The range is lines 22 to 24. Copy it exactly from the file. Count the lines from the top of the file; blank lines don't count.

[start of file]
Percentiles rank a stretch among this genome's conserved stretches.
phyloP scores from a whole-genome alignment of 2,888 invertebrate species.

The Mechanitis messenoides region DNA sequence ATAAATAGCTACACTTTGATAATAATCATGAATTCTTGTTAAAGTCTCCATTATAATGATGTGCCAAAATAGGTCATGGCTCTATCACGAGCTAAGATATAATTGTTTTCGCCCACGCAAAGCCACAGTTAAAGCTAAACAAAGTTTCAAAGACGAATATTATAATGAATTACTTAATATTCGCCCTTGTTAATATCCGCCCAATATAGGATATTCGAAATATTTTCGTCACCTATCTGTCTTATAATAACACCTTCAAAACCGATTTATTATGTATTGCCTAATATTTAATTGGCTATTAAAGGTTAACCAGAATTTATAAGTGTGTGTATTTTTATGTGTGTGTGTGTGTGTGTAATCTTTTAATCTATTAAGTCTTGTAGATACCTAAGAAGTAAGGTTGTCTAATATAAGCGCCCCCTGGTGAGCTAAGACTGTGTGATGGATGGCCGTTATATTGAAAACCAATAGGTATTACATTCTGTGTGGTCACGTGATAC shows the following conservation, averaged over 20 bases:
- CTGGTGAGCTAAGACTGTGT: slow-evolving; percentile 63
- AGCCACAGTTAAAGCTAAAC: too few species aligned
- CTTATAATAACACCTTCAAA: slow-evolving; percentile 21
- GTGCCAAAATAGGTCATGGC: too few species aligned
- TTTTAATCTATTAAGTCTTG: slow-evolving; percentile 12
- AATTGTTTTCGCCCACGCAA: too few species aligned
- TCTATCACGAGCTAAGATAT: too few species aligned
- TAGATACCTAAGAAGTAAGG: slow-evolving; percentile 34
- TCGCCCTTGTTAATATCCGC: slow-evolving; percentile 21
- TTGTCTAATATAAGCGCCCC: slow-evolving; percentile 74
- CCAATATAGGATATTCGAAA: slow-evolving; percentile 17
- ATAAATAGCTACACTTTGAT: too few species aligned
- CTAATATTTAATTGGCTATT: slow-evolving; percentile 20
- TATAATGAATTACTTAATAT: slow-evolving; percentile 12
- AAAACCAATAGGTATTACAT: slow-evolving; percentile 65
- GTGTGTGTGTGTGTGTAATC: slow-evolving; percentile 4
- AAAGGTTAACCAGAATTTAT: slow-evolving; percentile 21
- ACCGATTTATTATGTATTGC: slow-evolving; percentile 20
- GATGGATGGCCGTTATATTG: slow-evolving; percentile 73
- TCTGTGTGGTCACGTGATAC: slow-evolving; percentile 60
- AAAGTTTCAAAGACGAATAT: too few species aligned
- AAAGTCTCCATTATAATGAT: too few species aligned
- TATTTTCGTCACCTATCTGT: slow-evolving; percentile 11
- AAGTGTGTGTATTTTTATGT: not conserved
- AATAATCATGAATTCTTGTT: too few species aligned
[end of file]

- GATGGATGGCCGTTATATTG: slow-evolving; percentile 73
- TCTGTGTGGTCACGTGATAC: slow-evolving; percentile 60
- AAAGTTTCAAAGACGAATAT: too few species aligned